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All about fainting (syncope) causes of fainting symptoms of fainting diagnosis of fainting treatment for fainting

How is fainting diagnosed?

Diagnosis of fainting starts with a medical history and physical exam. This may be all that is needed to make the diagnosis and determine the cause. The most important job of the cardiologist is to determine whether a patient's complaint of syncope and / or dizziness has a life threatening cause. An electrocardiogram (ECG) will often be done to screen for heart rhythm abnormalities. Occasionally, other tests will be performed including a Holter monitor, ambulatory event monitor, echocardiogram, graded exercise test (GXT), and / or electroencephalogram (EEG). In addition, some patients will undergo a tilt table study. During this test, the patient is strapped to a table and tilted to a near standing position in an effort to provoke the common, non-life threatening form of syncope.

More information on fainting (syncope)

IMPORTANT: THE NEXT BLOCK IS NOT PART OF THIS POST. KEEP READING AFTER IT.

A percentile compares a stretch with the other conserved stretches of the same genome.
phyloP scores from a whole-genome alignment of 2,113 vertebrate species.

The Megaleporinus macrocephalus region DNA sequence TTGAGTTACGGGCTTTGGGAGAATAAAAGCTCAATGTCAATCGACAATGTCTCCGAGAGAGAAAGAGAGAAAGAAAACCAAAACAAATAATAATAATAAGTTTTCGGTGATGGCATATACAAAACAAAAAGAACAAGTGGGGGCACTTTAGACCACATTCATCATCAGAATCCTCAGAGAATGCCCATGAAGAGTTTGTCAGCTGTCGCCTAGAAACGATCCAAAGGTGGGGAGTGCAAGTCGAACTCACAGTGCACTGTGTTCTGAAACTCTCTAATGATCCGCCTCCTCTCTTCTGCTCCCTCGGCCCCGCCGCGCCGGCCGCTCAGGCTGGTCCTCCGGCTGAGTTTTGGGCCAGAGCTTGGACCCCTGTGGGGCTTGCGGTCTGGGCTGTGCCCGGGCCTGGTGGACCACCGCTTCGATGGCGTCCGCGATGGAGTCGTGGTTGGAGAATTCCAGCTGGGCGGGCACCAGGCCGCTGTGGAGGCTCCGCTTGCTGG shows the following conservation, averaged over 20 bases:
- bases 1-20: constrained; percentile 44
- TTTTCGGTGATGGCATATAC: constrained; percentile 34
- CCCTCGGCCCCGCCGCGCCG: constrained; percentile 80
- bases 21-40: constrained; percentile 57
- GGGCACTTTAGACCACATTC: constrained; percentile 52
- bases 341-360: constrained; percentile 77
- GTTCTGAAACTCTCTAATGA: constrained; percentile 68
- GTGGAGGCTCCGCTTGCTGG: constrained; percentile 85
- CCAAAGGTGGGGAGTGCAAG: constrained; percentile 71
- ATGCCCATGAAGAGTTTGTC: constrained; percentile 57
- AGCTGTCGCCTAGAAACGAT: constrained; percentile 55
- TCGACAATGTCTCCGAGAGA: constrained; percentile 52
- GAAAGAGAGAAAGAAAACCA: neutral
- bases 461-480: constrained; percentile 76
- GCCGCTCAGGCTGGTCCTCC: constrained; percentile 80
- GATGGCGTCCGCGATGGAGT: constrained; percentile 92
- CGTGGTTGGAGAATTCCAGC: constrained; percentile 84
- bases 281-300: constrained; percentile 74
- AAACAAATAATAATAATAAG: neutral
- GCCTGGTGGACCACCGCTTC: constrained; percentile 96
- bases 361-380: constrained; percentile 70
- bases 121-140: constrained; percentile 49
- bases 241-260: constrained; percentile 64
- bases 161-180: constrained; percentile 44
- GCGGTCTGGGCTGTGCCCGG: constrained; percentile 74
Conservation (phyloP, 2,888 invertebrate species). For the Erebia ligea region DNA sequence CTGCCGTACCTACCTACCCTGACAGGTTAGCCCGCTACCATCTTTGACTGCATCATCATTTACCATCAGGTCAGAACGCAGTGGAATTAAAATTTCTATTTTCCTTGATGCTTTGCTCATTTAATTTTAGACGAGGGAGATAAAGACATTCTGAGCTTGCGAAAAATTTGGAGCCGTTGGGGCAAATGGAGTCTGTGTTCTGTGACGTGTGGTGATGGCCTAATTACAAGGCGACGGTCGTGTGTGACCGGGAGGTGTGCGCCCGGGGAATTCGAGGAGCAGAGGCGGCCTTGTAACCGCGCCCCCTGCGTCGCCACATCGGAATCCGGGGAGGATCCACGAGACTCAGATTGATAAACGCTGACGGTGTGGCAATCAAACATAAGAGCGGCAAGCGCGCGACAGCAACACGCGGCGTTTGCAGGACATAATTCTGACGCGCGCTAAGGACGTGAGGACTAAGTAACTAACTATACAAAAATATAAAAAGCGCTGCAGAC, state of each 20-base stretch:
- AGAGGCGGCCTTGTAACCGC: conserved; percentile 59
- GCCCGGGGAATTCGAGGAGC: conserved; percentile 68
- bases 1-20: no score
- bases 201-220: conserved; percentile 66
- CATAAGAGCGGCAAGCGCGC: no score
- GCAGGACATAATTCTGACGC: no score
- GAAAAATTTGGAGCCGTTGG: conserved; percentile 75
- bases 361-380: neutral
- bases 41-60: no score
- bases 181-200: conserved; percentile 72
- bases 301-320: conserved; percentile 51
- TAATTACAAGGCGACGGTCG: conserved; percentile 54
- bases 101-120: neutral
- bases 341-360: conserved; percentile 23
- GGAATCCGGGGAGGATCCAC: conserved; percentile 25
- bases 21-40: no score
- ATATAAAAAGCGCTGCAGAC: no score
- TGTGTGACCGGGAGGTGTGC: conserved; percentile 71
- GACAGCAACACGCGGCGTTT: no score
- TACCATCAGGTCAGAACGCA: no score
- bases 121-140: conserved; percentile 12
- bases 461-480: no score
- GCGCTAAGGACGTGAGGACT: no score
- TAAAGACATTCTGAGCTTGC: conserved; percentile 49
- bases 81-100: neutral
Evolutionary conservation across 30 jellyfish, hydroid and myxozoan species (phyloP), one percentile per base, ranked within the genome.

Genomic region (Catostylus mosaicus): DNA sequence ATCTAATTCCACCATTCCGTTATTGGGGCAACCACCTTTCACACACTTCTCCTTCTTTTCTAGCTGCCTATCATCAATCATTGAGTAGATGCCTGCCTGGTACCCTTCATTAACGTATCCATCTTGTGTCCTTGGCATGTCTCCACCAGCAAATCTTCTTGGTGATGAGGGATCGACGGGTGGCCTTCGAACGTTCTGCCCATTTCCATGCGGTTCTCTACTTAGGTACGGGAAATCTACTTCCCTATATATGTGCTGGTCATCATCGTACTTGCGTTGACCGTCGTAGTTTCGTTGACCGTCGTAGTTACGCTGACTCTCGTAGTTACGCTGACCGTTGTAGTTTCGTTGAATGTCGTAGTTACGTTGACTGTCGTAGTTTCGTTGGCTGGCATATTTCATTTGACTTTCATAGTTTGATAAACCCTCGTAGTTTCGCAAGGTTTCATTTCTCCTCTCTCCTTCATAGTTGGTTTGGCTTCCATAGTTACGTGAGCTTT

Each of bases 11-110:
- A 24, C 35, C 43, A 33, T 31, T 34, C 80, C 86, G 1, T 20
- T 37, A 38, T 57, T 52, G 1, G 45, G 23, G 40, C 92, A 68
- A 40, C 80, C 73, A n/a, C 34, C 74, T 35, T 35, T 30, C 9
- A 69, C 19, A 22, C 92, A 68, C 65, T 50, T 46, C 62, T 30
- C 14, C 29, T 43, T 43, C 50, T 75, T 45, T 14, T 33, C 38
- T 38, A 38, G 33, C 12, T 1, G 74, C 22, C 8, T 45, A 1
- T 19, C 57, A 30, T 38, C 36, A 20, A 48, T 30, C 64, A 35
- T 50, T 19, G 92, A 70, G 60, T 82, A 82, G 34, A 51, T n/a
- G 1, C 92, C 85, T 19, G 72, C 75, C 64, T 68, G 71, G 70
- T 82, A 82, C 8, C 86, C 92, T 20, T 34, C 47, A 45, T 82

What is fainting (syncope)? - Fainting is a temporary loss of consciousness and muscle tone. It is caused by not having enough blood flow to the brain.
What causes fainting? - Fainting (syncope) can be caused by any condition causing a reduction of circulating blood flow to the brain.
What're the symptoms of fainting? - Symptoms of fainting are sudden lightheadedness, generalized weakness, and then falling.
How is fainting diagnosed? - Diagnosis of fainting starts with a medical history and physical exam.
What's the treatment for fainting? - The treatment for fainting will depend upon the cause of fainting.
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All information is intended for reference only. Please consult your physician for accurate medical advices and treatment. Copyright 2005,, all rights reserved. Last update: July 18, 2005